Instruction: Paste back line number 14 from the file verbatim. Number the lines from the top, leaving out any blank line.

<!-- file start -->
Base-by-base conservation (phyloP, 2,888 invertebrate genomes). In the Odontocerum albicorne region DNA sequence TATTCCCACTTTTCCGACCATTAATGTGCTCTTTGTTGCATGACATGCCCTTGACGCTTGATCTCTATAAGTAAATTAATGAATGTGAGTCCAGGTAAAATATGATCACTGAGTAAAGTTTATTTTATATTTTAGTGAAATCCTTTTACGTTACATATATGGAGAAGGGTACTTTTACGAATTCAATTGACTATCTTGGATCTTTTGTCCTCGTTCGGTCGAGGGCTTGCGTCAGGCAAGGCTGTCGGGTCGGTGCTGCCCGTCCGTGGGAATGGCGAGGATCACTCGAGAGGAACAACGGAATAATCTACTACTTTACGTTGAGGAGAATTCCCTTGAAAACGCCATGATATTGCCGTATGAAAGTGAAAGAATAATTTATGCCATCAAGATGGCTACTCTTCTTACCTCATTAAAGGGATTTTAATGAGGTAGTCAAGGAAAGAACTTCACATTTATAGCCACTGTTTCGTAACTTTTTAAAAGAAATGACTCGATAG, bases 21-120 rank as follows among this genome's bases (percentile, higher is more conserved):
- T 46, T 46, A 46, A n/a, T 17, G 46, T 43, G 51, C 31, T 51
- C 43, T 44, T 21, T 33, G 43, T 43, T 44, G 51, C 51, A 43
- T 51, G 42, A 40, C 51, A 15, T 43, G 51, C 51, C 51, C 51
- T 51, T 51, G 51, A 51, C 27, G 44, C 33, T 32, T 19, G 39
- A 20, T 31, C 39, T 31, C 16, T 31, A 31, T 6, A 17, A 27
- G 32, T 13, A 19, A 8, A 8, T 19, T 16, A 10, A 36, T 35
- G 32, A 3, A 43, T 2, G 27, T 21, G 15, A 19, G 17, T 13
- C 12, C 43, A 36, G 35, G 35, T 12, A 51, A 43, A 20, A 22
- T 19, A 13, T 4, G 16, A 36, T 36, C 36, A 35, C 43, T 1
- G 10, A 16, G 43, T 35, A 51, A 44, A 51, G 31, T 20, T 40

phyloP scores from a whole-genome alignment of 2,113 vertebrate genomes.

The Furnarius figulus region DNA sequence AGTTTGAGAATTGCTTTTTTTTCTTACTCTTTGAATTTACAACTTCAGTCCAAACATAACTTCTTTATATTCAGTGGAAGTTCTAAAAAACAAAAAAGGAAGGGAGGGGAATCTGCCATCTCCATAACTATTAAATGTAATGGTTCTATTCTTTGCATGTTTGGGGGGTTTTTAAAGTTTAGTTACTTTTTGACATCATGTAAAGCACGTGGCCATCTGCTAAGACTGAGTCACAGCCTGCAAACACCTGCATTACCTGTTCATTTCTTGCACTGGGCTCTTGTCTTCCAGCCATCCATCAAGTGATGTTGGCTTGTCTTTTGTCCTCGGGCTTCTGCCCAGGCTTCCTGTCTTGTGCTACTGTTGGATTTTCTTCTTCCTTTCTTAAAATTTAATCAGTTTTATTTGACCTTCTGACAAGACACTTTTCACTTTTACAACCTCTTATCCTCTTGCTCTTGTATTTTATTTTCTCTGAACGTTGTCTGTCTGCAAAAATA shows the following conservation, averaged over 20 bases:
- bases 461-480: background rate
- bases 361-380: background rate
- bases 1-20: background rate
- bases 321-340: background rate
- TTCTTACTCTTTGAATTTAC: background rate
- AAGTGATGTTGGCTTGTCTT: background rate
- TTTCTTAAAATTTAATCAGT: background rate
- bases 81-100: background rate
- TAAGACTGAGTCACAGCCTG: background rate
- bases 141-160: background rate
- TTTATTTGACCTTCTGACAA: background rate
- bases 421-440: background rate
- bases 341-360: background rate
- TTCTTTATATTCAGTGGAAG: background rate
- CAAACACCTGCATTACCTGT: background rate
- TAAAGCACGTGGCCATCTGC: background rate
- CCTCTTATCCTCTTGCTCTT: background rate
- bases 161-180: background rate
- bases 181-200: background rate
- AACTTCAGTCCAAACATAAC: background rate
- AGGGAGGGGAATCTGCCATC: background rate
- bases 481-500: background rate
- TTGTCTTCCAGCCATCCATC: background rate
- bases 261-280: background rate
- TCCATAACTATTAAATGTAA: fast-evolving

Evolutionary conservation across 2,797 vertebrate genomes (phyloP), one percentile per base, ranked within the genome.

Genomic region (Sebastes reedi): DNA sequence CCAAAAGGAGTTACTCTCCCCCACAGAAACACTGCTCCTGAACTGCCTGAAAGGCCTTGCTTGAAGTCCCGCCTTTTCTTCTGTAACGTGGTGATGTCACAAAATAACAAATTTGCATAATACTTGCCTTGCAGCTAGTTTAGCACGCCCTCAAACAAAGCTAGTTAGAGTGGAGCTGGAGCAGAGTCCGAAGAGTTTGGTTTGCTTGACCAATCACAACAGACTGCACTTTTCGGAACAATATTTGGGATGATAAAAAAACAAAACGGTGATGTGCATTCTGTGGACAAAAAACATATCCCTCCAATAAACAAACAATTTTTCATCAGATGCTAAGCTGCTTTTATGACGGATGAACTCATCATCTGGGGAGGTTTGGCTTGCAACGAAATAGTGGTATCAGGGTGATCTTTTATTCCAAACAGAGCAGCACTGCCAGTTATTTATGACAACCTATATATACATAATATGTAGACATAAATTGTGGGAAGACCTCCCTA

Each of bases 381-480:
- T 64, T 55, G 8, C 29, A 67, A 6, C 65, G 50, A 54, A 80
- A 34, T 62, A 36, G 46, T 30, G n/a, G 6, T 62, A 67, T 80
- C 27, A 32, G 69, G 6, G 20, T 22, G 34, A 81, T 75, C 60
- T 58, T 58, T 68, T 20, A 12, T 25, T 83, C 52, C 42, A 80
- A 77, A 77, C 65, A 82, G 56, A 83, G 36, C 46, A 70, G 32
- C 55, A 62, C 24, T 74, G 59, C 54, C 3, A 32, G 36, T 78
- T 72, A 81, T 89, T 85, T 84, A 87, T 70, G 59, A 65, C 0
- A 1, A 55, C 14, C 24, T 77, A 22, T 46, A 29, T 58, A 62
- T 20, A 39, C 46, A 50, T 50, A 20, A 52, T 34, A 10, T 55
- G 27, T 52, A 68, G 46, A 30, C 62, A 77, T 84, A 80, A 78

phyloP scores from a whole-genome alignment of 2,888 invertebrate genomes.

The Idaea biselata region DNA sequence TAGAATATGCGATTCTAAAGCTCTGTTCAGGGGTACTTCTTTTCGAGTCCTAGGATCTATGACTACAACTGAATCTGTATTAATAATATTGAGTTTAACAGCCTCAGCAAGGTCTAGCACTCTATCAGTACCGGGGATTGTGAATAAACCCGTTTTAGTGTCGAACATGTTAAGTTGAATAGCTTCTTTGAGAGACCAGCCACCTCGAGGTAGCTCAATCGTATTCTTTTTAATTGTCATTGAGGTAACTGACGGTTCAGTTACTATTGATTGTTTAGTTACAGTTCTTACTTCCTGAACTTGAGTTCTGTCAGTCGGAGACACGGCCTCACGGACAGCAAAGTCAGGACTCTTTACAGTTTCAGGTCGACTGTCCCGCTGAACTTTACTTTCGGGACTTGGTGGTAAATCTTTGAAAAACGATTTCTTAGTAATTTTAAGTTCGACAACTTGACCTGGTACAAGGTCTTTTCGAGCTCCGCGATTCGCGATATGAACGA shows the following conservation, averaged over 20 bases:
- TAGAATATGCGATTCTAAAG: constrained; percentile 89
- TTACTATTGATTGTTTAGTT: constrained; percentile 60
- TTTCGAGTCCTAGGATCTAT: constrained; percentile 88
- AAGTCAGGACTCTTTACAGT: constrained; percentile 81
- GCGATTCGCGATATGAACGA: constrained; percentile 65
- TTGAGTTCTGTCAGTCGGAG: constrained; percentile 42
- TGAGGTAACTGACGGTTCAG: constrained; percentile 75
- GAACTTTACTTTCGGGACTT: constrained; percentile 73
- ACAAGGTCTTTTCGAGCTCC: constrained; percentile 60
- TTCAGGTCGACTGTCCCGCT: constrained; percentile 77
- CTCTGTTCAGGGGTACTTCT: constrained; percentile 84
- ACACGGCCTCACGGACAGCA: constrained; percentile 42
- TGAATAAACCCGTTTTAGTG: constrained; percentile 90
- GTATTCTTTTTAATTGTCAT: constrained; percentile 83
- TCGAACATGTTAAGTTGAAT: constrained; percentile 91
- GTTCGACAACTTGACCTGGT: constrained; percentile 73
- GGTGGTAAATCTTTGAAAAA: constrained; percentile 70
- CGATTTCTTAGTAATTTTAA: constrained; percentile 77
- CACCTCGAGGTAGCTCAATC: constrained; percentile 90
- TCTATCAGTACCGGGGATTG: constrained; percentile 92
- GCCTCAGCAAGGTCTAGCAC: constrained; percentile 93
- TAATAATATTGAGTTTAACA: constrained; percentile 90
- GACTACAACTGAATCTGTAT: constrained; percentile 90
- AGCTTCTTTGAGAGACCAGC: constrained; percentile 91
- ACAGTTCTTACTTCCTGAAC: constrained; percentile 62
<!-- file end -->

- bases 461-480: background rate